It started with a phone call from an observant resident, who said, "It looks like work is about to start on building the Greenbelt trail. If that's the case, can the public have some input before things get going?"

Turns out he was right. The pieces are starting to fall into place. We had a meeting with a few interested people, talked through the basics, then went out to the site to kick around ideas.

It was such a good conversation that I wonder if there aren't others who would like a similar opportunity. If you would like to talk about the trail plan, dream a little dream, and walk a few blocks through park land beside the creek, meet me at the south end of Sequoyah Park (near the skate park) next Thursday, July 18 at 11 a.m. Wear your walking shoes, bring your questions, and remember, it may be hot. At least the weather window says it's not supposed to be raining.

Later this week, a group of builders and construction-related individuals asked to talk about ways to encourage building within the city. This is an important topic as our growth pushes beyond our boundaries. To revitalize our older neighborhoods, new building must be encouraged. We don't want to end up like some neighboring towns - dead or dying inner cities surrounded by suburban housing additions. This conversation included discussions about effective incentives, about consistent and understandable building codes, and about what variances are frequently needed. Overall, we talked about having a city culture that encourages investment and careful development. I particularly appreciated those who have lived and worked in other cities and shared ideas or programs from those experiences that were effective.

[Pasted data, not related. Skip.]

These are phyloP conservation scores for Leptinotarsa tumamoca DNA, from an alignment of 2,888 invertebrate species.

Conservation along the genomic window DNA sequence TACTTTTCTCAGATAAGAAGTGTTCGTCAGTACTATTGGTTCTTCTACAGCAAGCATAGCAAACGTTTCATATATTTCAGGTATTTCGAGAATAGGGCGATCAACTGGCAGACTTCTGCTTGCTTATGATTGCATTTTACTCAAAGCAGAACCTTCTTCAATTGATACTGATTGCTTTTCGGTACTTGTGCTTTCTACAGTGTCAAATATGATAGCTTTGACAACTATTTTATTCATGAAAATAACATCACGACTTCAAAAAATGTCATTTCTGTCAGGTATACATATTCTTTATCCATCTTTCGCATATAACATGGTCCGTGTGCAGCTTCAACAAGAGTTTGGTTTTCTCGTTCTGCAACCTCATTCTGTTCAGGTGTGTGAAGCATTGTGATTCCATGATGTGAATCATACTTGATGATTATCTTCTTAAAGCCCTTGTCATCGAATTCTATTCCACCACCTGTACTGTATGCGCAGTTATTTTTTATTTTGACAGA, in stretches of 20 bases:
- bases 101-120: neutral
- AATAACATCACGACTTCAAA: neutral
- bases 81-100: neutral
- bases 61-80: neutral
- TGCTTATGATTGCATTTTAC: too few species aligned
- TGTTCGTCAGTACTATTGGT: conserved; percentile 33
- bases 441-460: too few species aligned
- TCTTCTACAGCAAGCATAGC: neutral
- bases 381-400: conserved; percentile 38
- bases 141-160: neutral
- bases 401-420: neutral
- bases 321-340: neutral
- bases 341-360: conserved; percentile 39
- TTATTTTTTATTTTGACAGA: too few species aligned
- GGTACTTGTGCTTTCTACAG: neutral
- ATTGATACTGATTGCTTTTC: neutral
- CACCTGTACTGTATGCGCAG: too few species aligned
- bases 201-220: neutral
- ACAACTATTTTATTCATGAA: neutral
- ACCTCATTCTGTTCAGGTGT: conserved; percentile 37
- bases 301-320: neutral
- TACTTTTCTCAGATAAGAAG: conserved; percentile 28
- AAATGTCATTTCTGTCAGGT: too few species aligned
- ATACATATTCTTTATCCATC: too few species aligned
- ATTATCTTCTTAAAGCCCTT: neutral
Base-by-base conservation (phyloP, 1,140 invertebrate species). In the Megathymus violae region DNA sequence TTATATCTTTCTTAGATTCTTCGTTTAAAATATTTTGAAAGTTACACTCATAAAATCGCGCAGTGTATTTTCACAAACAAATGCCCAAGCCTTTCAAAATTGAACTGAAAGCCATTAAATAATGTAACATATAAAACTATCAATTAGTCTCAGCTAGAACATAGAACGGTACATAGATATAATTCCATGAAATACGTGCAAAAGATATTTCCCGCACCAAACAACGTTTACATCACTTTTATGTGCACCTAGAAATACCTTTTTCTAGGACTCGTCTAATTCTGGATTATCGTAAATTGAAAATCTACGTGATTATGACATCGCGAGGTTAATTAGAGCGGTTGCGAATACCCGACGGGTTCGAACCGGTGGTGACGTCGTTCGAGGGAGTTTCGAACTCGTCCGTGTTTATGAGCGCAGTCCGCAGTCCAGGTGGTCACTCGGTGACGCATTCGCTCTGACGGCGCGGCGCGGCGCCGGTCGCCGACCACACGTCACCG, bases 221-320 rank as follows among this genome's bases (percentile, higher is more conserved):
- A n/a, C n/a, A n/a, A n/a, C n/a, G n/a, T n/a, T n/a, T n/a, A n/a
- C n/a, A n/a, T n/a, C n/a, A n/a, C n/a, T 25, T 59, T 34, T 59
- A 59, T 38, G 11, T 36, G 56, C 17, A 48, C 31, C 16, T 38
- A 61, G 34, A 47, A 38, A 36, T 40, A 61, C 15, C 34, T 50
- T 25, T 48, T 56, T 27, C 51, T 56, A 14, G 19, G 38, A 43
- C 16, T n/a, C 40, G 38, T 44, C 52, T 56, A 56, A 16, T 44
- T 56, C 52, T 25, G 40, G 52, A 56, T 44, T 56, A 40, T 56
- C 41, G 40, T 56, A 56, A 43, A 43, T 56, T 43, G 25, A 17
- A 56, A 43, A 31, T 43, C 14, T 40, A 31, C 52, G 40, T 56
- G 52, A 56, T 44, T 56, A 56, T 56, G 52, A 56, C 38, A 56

Interwoven throughout the week were many individual conversations about the pros and cons of a sales tax dedicated to city streets, alleys, roadways, bridges, sidewalks and public infrastructure. The concerns voiced during those conversations led to two significant changes to the original proposal. As originally written, there was no end date for the sales tax. Now there is a term limit providing for the tax to expire in six years, unless it is reauthorized by another vote by city residents.

The second concern was over the term "public infrastructure." Some felt this phrase was too broad and would allow money for streets and sidewalks to be spent on unrelated projects. The original intent of the phrase was to provide for unforeseen related needs, such as a safety light at a crosswalk. The language has now been tightened up to require a relationship to streets, sidewalks, etc. Creating a constant source of revenue for future road and sidewalk needs will allow for longer-term planning, and consistent improvement of our infrastructure. It will also save the city a ton of money when compared to using bond projects to pay for our growth.

I love the way Tahlequah residents are willing to share their ideas. I love they way they're willing to share their concerns, and at the same time help to identify possible solutions. Ah, gee whiz, I kind of love Tahlequah! It's hard not to like people who care.

Sue Catron, former assistant vice president of Business and Finance at NSU, is mayor of Tahlequah.